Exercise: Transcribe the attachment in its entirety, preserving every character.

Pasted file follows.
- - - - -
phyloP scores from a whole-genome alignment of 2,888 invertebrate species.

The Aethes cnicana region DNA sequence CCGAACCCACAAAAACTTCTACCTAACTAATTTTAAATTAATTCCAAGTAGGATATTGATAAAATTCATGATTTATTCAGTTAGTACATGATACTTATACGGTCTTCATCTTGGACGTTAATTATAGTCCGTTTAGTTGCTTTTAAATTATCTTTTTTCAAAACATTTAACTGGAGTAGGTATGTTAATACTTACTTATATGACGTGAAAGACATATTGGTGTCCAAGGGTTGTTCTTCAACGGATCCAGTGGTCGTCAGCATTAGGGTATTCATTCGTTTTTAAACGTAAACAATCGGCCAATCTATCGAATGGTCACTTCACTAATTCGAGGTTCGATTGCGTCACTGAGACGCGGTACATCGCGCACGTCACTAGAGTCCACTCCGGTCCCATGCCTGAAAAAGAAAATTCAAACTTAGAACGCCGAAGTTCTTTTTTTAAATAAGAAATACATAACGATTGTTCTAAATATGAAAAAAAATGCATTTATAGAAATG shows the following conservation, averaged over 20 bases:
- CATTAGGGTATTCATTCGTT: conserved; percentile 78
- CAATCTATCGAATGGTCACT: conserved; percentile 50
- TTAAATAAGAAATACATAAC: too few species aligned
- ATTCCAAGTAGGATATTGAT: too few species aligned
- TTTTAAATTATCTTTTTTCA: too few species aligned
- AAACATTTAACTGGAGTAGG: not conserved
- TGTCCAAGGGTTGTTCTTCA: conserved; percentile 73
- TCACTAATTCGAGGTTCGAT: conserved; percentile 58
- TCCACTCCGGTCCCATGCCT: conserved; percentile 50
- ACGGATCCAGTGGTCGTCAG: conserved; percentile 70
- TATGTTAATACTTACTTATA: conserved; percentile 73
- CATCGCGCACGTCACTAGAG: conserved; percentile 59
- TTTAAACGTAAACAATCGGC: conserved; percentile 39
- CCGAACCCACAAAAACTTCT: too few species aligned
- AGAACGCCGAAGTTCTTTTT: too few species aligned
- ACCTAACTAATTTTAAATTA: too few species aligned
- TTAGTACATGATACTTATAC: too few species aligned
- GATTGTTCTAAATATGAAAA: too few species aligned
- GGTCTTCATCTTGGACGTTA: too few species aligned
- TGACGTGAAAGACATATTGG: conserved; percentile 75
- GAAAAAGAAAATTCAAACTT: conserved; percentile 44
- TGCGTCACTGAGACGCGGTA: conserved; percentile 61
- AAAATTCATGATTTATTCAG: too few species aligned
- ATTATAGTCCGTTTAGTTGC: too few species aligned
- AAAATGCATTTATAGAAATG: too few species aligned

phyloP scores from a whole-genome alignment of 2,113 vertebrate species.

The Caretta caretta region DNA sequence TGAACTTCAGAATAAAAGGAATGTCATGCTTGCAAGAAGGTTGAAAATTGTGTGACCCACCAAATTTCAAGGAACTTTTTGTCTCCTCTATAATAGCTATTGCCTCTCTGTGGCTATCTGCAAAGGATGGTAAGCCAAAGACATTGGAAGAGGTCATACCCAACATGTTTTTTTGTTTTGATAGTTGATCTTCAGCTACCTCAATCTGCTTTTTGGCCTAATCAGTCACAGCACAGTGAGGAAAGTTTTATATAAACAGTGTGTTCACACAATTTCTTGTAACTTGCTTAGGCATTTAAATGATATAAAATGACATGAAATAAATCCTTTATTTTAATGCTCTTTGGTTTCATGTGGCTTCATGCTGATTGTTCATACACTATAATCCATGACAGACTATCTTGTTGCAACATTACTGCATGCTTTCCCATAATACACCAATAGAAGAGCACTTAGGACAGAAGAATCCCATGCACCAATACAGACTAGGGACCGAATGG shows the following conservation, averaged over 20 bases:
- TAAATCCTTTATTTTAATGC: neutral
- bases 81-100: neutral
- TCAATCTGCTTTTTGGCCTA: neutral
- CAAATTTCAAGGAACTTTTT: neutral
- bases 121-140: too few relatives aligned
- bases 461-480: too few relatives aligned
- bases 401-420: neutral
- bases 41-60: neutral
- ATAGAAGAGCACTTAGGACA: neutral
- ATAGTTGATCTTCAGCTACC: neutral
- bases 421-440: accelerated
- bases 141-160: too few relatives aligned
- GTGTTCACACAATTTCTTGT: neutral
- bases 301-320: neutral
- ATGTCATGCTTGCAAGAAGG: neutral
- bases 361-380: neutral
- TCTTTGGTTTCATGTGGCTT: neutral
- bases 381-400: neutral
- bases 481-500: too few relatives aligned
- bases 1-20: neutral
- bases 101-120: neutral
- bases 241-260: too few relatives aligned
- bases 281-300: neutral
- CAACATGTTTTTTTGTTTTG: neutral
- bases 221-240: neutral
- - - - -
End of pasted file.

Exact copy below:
phyloP scores from a whole-genome alignment of 2,888 invertebrate species.

The Aethes cnicana region DNA sequence CCGAACCCACAAAAACTTCTACCTAACTAATTTTAAATTAATTCCAAGTAGGATATTGATAAAATTCATGATTTATTCAGTTAGTACATGATACTTATACGGTCTTCATCTTGGACGTTAATTATAGTCCGTTTAGTTGCTTTTAAATTATCTTTTTTCAAAACATTTAACTGGAGTAGGTATGTTAATACTTACTTATATGACGTGAAAGACATATTGGTGTCCAAGGGTTGTTCTTCAACGGATCCAGTGGTCGTCAGCATTAGGGTATTCATTCGTTTTTAAACGTAAACAATCGGCCAATCTATCGAATGGTCACTTCACTAATTCGAGGTTCGATTGCGTCACTGAGACGCGGTACATCGCGCACGTCACTAGAGTCCACTCCGGTCCCATGCCTGAAAAAGAAAATTCAAACTTAGAACGCCGAAGTTCTTTTTTTAAATAAGAAATACATAACGATTGTTCTAAATATGAAAAAAAATGCATTTATAGAAATG shows the following conservation, averaged over 20 bases:
- CATTAGGGTATTCATTCGTT: conserved; percentile 78
- CAATCTATCGAATGGTCACT: conserved; percentile 50
- TTAAATAAGAAATACATAAC: too few species aligned
- ATTCCAAGTAGGATATTGAT: too few species aligned
- TTTTAAATTATCTTTTTTCA: too few species aligned
- AAACATTTAACTGGAGTAGG: not conserved
- TGTCCAAGGGTTGTTCTTCA: conserved; percentile 73
- TCACTAATTCGAGGTTCGAT: conserved; percentile 58
- TCCACTCCGGTCCCATGCCT: conserved; percentile 50
- ACGGATCCAGTGGTCGTCAG: conserved; percentile 70
- TATGTTAATACTTACTTATA: conserved; percentile 73
- CATCGCGCACGTCACTAGAG: conserved; percentile 59
- TTTAAACGTAAACAATCGGC: conserved; percentile 39
- CCGAACCCACAAAAACTTCT: too few species aligned
- AGAACGCCGAAGTTCTTTTT: too few species aligned
- ACCTAACTAATTTTAAATTA: too few species aligned
- TTAGTACATGATACTTATAC: too few species aligned
- GATTGTTCTAAATATGAAAA: too few species aligned
- GGTCTTCATCTTGGACGTTA: too few species aligned
- TGACGTGAAAGACATATTGG: conserved; percentile 75
- GAAAAAGAAAATTCAAACTT: conserved; percentile 44
- TGCGTCACTGAGACGCGGTA: conserved; percentile 61
- AAAATTCATGATTTATTCAG: too few species aligned
- ATTATAGTCCGTTTAGTTGC: too few species aligned
- AAAATGCATTTATAGAAATG: too few species aligned

phyloP scores from a whole-genome alignment of 2,113 vertebrate species.

The Caretta caretta region DNA sequence TGAACTTCAGAATAAAAGGAATGTCATGCTTGCAAGAAGGTTGAAAATTGTGTGACCCACCAAATTTCAAGGAACTTTTTGTCTCCTCTATAATAGCTATTGCCTCTCTGTGGCTATCTGCAAAGGATGGTAAGCCAAAGACATTGGAAGAGGTCATACCCAACATGTTTTTTTGTTTTGATAGTTGATCTTCAGCTACCTCAATCTGCTTTTTGGCCTAATCAGTCACAGCACAGTGAGGAAAGTTTTATATAAACAGTGTGTTCACACAATTTCTTGTAACTTGCTTAGGCATTTAAATGATATAAAATGACATGAAATAAATCCTTTATTTTAATGCTCTTTGGTTTCATGTGGCTTCATGCTGATTGTTCATACACTATAATCCATGACAGACTATCTTGTTGCAACATTACTGCATGCTTTCCCATAATACACCAATAGAAGAGCACTTAGGACAGAAGAATCCCATGCACCAATACAGACTAGGGACCGAATGG shows the following conservation, averaged over 20 bases:
- TAAATCCTTTATTTTAATGC: neutral
- bases 81-100: neutral
- TCAATCTGCTTTTTGGCCTA: neutral
- CAAATTTCAAGGAACTTTTT: neutral
- bases 121-140: too few relatives aligned
- bases 461-480: too few relatives aligned
- bases 401-420: neutral
- bases 41-60: neutral
- ATAGAAGAGCACTTAGGACA: neutral
- ATAGTTGATCTTCAGCTACC: neutral
- bases 421-440: accelerated
- bases 141-160: too few relatives aligned
- GTGTTCACACAATTTCTTGT: neutral
- bases 301-320: neutral
- ATGTCATGCTTGCAAGAAGG: neutral
- bases 361-380: neutral
- TCTTTGGTTTCATGTGGCTT: neutral
- bases 381-400: neutral
- bases 481-500: too few relatives aligned
- bases 1-20: neutral
- bases 101-120: neutral
- bases 241-260: too few relatives aligned
- bases 281-300: neutral
- CAACATGTTTTTTTGTTTTG: neutral
- bases 221-240: neutral